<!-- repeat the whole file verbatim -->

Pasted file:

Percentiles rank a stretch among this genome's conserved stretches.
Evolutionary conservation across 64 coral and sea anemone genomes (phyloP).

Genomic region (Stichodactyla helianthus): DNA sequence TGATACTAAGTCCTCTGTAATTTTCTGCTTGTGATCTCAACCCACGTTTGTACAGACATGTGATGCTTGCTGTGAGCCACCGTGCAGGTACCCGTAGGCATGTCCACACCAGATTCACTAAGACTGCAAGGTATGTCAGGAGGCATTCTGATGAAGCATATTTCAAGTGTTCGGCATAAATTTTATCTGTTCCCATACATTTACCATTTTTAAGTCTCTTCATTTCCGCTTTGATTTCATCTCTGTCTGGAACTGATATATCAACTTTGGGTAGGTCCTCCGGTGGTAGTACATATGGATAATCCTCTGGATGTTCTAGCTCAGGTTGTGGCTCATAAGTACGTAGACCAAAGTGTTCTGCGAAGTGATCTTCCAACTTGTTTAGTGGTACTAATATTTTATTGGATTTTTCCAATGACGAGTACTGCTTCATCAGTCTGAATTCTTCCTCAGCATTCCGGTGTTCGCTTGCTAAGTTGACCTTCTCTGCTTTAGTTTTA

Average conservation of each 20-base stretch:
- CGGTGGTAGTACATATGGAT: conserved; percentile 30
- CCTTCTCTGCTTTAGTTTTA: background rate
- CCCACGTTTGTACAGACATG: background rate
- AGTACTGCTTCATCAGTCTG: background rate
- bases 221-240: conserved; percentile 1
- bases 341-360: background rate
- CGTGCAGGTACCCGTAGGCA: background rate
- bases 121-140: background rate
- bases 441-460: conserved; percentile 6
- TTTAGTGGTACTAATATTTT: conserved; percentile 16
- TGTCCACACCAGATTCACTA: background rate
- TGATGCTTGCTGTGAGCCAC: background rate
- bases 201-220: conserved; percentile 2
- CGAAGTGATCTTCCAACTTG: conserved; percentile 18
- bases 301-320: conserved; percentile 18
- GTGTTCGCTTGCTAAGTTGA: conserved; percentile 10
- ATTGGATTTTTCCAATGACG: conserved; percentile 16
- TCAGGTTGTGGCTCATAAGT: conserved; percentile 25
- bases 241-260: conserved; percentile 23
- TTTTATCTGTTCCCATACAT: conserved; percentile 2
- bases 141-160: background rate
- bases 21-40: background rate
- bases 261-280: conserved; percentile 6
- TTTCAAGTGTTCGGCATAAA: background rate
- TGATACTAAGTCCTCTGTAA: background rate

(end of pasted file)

Percentiles rank a stretch among this genome's conserved stretches.
Evolutionary conservation across 64 coral and sea anemone genomes (phyloP).

Genomic region (Stichodactyla helianthus): DNA sequence TGATACTAAGTCCTCTGTAATTTTCTGCTTGTGATCTCAACCCACGTTTGTACAGACATGTGATGCTTGCTGTGAGCCACCGTGCAGGTACCCGTAGGCATGTCCACACCAGATTCACTAAGACTGCAAGGTATGTCAGGAGGCATTCTGATGAAGCATATTTCAAGTGTTCGGCATAAATTTTATCTGTTCCCATACATTTACCATTTTTAAGTCTCTTCATTTCCGCTTTGATTTCATCTCTGTCTGGAACTGATATATCAACTTTGGGTAGGTCCTCCGGTGGTAGTACATATGGATAATCCTCTGGATGTTCTAGCTCAGGTTGTGGCTCATAAGTACGTAGACCAAAGTGTTCTGCGAAGTGATCTTCCAACTTGTTTAGTGGTACTAATATTTTATTGGATTTTTCCAATGACGAGTACTGCTTCATCAGTCTGAATTCTTCCTCAGCATTCCGGTGTTCGCTTGCTAAGTTGACCTTCTCTGCTTTAGTTTTA

Average conservation of each 20-base stretch:
- CGGTGGTAGTACATATGGAT: conserved; percentile 30
- CCTTCTCTGCTTTAGTTTTA: background rate
- CCCACGTTTGTACAGACATG: background rate
- AGTACTGCTTCATCAGTCTG: background rate
- bases 221-240: conserved; percentile 1
- bases 341-360: background rate
- CGTGCAGGTACCCGTAGGCA: background rate
- bases 121-140: background rate
- bases 441-460: conserved; percentile 6
- TTTAGTGGTACTAATATTTT: conserved; percentile 16
- TGTCCACACCAGATTCACTA: background rate
- TGATGCTTGCTGTGAGCCAC: background rate
- bases 201-220: conserved; percentile 2
- CGAAGTGATCTTCCAACTTG: conserved; percentile 18
- bases 301-320: conserved; percentile 18
- GTGTTCGCTTGCTAAGTTGA: conserved; percentile 10
- ATTGGATTTTTCCAATGACG: conserved; percentile 16
- TCAGGTTGTGGCTCATAAGT: conserved; percentile 25
- bases 241-260: conserved; percentile 23
- TTTTATCTGTTCCCATACAT: conserved; percentile 2
- bases 141-160: background rate
- bases 21-40: background rate
- bases 261-280: conserved; percentile 6
- TTTCAAGTGTTCGGCATAAA: background rate
- TGATACTAAGTCCTCTGTAA: background rate